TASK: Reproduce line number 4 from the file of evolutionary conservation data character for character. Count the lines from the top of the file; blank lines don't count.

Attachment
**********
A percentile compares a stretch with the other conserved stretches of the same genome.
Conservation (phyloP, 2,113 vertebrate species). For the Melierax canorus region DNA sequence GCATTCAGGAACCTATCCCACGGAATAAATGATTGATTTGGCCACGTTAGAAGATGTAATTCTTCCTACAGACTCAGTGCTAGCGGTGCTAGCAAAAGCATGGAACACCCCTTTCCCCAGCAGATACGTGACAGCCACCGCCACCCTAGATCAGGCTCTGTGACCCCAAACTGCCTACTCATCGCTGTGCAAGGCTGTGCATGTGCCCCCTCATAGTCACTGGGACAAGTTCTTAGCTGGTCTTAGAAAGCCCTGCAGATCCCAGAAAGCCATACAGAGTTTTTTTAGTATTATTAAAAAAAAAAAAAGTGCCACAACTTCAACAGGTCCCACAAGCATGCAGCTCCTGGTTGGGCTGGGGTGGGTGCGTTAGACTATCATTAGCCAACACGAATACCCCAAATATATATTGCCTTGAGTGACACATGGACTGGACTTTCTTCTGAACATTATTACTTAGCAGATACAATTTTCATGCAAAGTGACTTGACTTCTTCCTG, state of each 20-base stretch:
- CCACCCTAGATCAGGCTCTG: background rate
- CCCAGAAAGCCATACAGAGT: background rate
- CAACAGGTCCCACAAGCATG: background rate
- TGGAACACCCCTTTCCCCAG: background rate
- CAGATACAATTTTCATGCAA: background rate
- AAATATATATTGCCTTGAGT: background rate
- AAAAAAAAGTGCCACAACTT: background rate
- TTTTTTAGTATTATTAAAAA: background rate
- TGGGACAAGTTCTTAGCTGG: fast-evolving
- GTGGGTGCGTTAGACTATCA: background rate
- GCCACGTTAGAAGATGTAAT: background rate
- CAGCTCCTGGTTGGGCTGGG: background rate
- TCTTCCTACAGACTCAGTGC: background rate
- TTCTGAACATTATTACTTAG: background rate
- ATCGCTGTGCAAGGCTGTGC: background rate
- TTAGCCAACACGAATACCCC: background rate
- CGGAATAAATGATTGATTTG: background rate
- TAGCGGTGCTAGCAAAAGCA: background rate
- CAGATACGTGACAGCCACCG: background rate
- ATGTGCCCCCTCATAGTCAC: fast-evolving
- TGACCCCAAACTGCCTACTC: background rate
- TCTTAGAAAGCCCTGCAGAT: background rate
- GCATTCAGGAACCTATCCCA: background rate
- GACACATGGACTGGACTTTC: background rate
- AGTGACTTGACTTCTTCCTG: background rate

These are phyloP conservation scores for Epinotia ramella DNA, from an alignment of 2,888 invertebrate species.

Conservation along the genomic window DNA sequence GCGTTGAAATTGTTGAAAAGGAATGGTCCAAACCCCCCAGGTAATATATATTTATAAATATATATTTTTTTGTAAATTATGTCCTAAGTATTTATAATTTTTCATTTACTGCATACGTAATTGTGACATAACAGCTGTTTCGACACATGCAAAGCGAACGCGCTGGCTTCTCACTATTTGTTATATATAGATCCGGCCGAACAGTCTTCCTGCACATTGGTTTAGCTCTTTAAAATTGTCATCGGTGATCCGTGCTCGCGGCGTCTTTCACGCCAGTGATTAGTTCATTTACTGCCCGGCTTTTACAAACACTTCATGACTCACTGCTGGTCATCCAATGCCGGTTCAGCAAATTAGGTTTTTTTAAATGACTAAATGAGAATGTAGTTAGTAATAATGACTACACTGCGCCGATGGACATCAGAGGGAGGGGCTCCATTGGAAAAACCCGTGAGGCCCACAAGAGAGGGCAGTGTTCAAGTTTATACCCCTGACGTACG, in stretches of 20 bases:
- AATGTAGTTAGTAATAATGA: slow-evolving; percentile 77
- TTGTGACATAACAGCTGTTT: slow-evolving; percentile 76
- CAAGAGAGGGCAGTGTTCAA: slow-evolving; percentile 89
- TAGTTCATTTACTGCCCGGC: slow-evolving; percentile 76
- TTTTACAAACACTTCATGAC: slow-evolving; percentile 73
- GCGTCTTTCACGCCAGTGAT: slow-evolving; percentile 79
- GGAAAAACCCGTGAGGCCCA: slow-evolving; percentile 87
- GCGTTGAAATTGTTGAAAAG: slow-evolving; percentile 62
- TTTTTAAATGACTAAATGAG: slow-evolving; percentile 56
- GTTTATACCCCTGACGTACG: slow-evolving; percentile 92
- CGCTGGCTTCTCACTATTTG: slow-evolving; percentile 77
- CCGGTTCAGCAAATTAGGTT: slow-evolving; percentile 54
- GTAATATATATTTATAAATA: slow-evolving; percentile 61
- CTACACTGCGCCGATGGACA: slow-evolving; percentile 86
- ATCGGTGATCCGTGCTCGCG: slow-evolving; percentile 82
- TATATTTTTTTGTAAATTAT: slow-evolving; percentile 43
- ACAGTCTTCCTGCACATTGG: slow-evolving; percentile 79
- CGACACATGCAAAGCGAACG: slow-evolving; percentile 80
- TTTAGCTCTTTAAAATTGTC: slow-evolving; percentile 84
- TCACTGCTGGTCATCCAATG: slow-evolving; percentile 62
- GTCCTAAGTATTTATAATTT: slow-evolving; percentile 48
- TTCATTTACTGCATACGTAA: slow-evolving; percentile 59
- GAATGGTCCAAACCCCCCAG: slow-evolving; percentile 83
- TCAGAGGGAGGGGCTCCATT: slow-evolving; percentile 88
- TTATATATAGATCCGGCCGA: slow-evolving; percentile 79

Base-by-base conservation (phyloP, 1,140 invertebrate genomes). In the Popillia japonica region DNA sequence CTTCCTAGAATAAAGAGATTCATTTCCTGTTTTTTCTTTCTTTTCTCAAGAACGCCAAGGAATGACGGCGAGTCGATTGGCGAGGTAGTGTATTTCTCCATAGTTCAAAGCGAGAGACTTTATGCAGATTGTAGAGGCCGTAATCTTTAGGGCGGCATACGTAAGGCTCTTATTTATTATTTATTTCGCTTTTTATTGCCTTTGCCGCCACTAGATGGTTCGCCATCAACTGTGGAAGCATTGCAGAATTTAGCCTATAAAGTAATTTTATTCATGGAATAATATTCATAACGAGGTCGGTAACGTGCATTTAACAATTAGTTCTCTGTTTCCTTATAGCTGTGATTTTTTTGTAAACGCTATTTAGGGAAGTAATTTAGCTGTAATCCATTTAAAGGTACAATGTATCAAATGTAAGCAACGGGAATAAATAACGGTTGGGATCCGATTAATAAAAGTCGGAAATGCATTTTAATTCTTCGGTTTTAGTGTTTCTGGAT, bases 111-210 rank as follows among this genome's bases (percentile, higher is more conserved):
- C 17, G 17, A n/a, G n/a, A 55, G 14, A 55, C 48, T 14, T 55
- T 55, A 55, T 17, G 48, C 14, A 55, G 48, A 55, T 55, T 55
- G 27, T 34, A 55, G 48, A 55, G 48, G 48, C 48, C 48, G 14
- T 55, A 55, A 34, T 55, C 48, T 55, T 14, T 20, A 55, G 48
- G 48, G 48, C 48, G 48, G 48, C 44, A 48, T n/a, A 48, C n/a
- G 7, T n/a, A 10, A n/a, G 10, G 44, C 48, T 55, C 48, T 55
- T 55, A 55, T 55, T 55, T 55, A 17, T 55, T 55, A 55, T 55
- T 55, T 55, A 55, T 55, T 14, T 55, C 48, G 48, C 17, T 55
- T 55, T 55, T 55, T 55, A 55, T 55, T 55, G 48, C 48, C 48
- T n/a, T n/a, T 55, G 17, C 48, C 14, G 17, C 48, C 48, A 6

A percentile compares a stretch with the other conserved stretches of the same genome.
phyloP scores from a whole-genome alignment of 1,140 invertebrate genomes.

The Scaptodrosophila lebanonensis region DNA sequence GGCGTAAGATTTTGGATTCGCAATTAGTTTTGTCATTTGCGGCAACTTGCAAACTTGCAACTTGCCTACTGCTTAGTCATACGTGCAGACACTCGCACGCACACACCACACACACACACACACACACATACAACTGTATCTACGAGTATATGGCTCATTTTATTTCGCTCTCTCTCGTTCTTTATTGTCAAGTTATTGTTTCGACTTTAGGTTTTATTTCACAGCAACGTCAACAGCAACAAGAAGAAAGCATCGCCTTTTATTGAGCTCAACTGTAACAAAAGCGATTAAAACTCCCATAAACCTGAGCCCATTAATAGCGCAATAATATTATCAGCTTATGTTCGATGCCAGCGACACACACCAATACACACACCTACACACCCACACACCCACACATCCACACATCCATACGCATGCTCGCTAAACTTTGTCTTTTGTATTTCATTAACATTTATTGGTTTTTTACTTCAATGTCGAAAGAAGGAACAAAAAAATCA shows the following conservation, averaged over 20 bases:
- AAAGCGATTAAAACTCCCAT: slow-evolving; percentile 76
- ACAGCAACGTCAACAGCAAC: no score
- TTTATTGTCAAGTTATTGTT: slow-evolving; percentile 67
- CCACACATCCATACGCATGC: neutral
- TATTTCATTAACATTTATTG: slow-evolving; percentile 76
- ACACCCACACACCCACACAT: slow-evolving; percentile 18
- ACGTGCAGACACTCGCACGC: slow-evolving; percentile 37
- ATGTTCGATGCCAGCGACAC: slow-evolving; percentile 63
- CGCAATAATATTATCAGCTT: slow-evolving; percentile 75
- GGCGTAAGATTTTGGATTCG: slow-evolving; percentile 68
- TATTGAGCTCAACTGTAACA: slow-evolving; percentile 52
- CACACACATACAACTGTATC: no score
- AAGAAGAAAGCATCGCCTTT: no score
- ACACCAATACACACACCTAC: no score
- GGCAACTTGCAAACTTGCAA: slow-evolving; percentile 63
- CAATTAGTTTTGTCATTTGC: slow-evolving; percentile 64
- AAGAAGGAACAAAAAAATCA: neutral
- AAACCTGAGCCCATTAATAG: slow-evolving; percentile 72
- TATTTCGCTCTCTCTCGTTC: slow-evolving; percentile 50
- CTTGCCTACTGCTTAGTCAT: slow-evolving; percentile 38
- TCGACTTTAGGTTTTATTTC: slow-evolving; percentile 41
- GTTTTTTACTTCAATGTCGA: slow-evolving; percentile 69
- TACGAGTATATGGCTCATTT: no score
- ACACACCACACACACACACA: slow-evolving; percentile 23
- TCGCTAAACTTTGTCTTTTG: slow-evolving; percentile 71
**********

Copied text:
- CCCAGAAAGCCATACAGAGT: background rate